Such was the secrecy surrounding the early transfer of authority that a jumpy Coalition Provisional Authority (CPA) officials initially asked the assembled journalists not to even report on it until an hour-and-a-half after it was all over.
But once the surprise was over, what had actually changed?
Less than 24 hours after the handover, three US marines were killed in a roadside bomb in Baghdad.
US troops are staying put, but the new prime minister stood before a row of proud Iraqi flags to announce that Saddam Hussein was to appear before an Iraqi judge to be charged for the many atrocities committed under his rule.
Never mind that the Americans helped prepare the podium, that Saddam Hussein will remain under US guard - even if legally he is in Iraqi custody. Mr Allawi announced that the new government had "total sovereignty" over the former dictator.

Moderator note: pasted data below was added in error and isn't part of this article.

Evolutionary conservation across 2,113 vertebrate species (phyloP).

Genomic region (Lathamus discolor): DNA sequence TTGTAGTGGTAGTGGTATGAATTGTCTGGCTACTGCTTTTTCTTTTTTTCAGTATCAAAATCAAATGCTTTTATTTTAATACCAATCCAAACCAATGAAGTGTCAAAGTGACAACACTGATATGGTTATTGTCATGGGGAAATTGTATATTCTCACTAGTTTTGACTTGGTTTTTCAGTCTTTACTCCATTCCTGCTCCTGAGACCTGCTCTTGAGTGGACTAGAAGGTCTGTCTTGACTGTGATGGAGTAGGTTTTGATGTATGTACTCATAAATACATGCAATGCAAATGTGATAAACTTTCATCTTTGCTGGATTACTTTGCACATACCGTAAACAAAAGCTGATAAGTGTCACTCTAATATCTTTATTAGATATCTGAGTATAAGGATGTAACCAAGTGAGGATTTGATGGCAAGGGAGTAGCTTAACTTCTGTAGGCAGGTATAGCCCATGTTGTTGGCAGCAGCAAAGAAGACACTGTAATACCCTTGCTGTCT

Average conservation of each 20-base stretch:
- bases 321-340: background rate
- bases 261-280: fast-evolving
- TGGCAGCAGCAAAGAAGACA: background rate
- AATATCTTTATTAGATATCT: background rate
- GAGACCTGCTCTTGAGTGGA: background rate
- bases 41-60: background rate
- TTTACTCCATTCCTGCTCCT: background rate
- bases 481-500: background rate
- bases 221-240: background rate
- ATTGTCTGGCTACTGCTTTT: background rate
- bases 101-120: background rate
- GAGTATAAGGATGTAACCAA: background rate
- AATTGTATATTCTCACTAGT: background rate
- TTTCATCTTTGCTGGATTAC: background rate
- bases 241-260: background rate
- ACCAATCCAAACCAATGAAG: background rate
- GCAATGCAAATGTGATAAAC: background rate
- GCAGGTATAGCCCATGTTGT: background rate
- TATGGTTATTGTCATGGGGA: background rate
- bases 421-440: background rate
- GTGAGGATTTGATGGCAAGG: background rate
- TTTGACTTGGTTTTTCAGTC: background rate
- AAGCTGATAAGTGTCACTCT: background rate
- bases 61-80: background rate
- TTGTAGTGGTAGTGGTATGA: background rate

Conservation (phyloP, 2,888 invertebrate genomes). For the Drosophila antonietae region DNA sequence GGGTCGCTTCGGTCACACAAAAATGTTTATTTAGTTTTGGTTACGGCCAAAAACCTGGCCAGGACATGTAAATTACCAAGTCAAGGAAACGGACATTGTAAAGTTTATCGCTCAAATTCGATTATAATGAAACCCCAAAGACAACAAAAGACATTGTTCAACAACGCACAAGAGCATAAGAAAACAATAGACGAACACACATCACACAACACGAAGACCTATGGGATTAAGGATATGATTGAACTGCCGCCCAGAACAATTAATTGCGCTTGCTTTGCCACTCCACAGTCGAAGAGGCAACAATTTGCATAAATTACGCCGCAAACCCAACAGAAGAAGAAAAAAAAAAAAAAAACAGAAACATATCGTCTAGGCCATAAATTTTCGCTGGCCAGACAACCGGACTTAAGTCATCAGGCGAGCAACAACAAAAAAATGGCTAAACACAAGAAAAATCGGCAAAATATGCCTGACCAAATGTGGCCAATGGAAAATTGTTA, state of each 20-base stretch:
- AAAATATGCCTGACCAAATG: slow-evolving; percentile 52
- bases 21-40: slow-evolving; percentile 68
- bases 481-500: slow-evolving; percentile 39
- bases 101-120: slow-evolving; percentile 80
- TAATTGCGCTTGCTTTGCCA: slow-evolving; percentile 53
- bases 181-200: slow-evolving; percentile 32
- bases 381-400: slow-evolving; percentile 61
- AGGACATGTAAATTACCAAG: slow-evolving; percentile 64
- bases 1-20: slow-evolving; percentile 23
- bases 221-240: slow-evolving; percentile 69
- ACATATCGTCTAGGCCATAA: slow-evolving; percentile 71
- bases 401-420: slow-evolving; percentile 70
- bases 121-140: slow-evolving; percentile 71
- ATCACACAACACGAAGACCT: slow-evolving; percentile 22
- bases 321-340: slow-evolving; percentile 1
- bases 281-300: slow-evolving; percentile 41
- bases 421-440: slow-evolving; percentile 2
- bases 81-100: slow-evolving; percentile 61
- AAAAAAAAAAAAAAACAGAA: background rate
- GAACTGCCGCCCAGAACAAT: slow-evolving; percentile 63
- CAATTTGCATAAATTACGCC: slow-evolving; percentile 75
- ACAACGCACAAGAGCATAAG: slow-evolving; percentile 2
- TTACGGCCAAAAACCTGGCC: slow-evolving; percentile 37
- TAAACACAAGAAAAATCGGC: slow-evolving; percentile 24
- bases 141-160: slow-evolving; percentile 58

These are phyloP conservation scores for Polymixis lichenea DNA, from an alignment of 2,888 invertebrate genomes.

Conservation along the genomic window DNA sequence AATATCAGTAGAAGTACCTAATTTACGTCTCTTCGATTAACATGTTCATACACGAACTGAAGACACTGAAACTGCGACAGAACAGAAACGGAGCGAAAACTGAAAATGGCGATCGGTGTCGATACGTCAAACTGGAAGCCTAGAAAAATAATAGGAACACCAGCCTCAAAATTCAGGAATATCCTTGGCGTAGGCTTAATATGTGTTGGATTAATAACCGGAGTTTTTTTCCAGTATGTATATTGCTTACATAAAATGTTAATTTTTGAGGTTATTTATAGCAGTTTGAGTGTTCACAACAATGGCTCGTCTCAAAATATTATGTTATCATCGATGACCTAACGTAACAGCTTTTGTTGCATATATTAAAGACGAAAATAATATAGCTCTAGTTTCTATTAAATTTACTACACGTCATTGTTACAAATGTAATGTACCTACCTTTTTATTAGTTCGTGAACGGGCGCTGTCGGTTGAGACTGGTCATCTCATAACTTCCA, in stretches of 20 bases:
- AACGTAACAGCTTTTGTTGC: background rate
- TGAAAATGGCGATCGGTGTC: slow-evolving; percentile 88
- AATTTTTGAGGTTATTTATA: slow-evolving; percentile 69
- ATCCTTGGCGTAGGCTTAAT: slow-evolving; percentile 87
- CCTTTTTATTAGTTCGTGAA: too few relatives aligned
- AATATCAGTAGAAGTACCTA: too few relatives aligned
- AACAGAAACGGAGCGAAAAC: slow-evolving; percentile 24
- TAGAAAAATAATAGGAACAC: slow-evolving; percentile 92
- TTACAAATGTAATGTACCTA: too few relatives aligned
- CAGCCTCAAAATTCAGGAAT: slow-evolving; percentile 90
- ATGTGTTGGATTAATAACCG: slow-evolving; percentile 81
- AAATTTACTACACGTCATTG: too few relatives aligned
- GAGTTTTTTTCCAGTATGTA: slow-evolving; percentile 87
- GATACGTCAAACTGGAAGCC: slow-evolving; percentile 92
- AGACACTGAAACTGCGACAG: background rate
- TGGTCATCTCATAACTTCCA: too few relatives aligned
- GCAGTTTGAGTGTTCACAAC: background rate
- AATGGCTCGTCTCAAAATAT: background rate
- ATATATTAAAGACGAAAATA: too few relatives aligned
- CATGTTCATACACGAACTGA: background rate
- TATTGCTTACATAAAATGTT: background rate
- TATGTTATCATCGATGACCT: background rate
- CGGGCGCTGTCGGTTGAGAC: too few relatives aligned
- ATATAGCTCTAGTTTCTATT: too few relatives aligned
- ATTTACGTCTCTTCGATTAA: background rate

Symbolism counts in Iraq today, but it won't be enough to satisfy the country's long-suffering people for ever.
By Paul Reynolds
BBC News Online world affairs correspondent
Last Updated: Wednesday, 30 June, 2004
The problems the US has had in occupying Iraq have left the world wondering whether the assertive foreign policy of the Bush administration has reached its limits.
Yet a year on, Iran is still pursuing a policy of developing its own uranium enrichment programme and North Korea has certainly not ended its own nuclear ambitions.
In both cases, the US has pursued diplomacy not war as a means of applying pressure.
Perhaps Libya will be the example to be followed in future.
Libya gave up its weapons development and has been rewarded.
So does the experience of Iraq mean that America got its fingers burned and will be unwilling to put them near the fire again?
Will there be more multilateralism if Mr Bush wins a second term in November?
Or is Washington just keeping its powder dry and does not really care about the fractures in the Western alliance and its unpopularity in the Islamic world?